http://www.javalobby.org/threadMode2.jsp?forum=61&thread=6407&start=0 :
"the web tier can't invoke the local interfaces (it can in some conditions but there is no spec guarantee that I know of)."

So I feel being brought back to what I originally ment with:
Originally posted by Thomas Taeger:
... - to be J2EE compliant.

However it was very interisting to hear about co-located containers (co-located in one JVM).
Do you agree that this is not guaranteed by the J2EE specification (regardless wether allowed or not) and therefore not guaranteed to be portable?
Thomas.
Chris Mathews
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Joined: Jul 18, 2001
Posts: 2712
Originally posted by Thomas Taeger:
Do you agree that this is not guaranteed by the J2EE specification (regardless wether allowed or not) and therefore not guaranteed to be portable?

You are correct. It is not guaranteed. However, it is strongly recommended by the J2EE 1.3 Specification that the Web Container and EJB Container be run within the same JVM. I point you to my previous quote from the J2EE Specification:
Section J2EE.6.4 of the J2EE 1.3 Specification
The EJB Container is required to support access to local enterprise beans. We recommend that the web container also support access to local enterprise beans.

Furthermore, every Application Server that I know of runs the Web Container within the same JVM as the EJB Container. This is can basically be taken as a standard feature. It would be a huge difficiency in the Application Server to not allow this.
I personally know this is true for WebLogic, WebSphere, Sun ONE Application Server, Oracle 9iAS, Pramati, JBoss, and JRun.
[ January 21, 2003: Message edited by: Chris Mathews ]
Lipman Li
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Joined: May 02, 2002
Posts: 122
the very original question is in WebLogic, is it possible to call LocalInterface from Servlet,
the answer is yes.
even though every one agree that it is true for almost every known App Server, but it is not good habit so far, specially u want to use it to prepare your Architect assignment.
I also use Weblogic, my servelt & JSP use local interface to call EJB for EJB unit testing only.
Chris Mathews
Ranch Hand

Joined: Jul 18, 2001
Posts: 2712
Originally posted by Lipman Li:
even though every one agree that it is true for almost every known App Server, but it is not good habit so far, specially u want to use it to prepare your Architect assignment.

No way. It is very good practice to use Local Interfaces from the Web tier. Why use Remote Interfaces if you don't have to? Besides, the Web tier should be insulated from EJB by Business Delegates.
Sure for SCEA you shouldn't assume Local Interfaces but that is a completely different situation.
Number one rule: Avoid Remote calls when possible. If it doesn't make sense to separate the Web and EJB tier, and it doesn't in the majority of cases, then don't. If you are not going to separate the tiers then it makes no sense not to use Local Interfaces.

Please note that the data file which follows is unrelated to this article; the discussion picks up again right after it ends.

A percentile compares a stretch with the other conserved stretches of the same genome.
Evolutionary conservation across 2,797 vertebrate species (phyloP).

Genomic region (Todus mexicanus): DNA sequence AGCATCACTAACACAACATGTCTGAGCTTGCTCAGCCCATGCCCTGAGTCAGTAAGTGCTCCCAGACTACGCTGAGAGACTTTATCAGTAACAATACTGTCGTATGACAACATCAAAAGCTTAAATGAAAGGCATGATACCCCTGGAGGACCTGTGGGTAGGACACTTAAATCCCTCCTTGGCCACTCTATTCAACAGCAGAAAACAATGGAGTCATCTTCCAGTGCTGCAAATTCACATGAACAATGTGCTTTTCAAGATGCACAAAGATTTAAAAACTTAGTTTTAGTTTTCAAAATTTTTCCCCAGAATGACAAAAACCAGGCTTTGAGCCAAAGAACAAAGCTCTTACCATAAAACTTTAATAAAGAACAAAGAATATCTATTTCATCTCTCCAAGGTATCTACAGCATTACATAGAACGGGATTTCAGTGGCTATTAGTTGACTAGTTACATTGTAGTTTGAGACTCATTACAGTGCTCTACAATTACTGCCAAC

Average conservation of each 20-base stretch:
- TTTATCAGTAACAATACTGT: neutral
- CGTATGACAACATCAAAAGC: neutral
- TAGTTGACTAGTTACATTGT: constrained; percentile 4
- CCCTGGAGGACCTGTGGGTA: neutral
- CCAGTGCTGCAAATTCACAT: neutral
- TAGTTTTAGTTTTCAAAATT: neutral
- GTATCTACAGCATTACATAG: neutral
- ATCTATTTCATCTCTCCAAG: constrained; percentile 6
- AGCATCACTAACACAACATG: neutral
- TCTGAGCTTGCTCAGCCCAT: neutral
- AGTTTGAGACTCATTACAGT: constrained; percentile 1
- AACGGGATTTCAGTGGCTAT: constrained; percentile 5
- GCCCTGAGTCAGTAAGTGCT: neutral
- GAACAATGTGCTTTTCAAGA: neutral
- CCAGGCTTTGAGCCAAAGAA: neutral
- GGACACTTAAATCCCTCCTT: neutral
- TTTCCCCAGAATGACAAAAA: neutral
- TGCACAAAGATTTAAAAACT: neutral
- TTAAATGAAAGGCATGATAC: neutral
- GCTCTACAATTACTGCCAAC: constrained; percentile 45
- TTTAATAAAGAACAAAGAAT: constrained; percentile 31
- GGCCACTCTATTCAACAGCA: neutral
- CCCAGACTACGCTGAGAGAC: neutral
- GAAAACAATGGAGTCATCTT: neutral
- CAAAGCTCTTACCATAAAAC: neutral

Way too many people just slap a Remote Interface on every EJB and call it a day. This is a shame, because the requirements of a distributed API are much different than that of a local API. EJBs systems should be developed completely using Local Interfaces and than Remote Facades should be layered on top where it is necessary. It shouldn't be the other way around. Remoteability should not be the driving force behind the Domain Design.
[ January 22, 2003: Message edited by: Chris Mathews ]
Lipman Li
Ranch Hand

Joined: May 02, 2002
Posts: 122
Hi Chris,
from your writting, I could get the impression that you are refering EJB as Entity Bean only. Session Bean is not EJB.
I agree that Entity Bean shall be used through local interface as much as possible. most developer just do that exactly. for Session Bean, it is not always like that.
does the so-called Remote Facade provide Remote interface ? how you servlet talk to your Remote Facade?
does the servlet talk to Entity bean directly?
Chris Mathews
Ranch Hand

Joined: Jul 18, 2001
Posts: 2712
Originally posted by Lipman Li:
From your writting, I could get the impression that you are refering EJB as Entity Bean only.

No I am referring to EJB as a whole. This includes Entity and Session Beans. Message Driven Beans are a different story, since they are never directly executed by a client.
Originally posted by Lipman Li:
Does the so-called Remote Facade provide Remote interface ? how you servlet talk to your Remote Facade?

Remote Facade is a Pattern, not an implementation. Therefore, it is up to the Developer/Architect as to how it is implemented. One logical implementation in J2EE would be a Session Bean. Another implementation could be a Web Service. The important thing about a Remote Facade is that it does not contain business logic. Therefore, it is possible to have Session Beans that encapsulate business logic that are Local Interface only and Session Beans that serve as Remote Facades which by definition have Remote Interfaces.
Originally posted by Lipman Li:
Does the servlet talk to Entity bean directly?

I still believe in the use of Session Facades. They put a nice Service Layer on top of Entity Beans. Though I think with EJB 2.0 one could make a strong argument for having Local Entity Bean use on co-located clients. However, nobody should EVER make Entity Beans remotely accessable. They are far too fine-grained.
Andrew Spruce
Greenhorn

Joined: Feb 27, 2001
Posts: 21
Is this not a little detailed for the architect exam. After all a deployment diagram is not part of the deliverables
I would guess that the design should avoid making assumptions for vendor specific features if possible, where unavoidable they should be stated in the assumptions.
The requirements usually indicate a need for scalability.
This is often done horizontally through clustering and therefore requires remote interfaces. Clustering doesn't always achieve an improvement in performance but it is one of the scalability features of J2EE that I guess the Sun people are looking for
I guess you don't even need to mention which method because as already mentioned, the lookup logic should be hidden behind a BusinessDelegate.
Just my two-penneth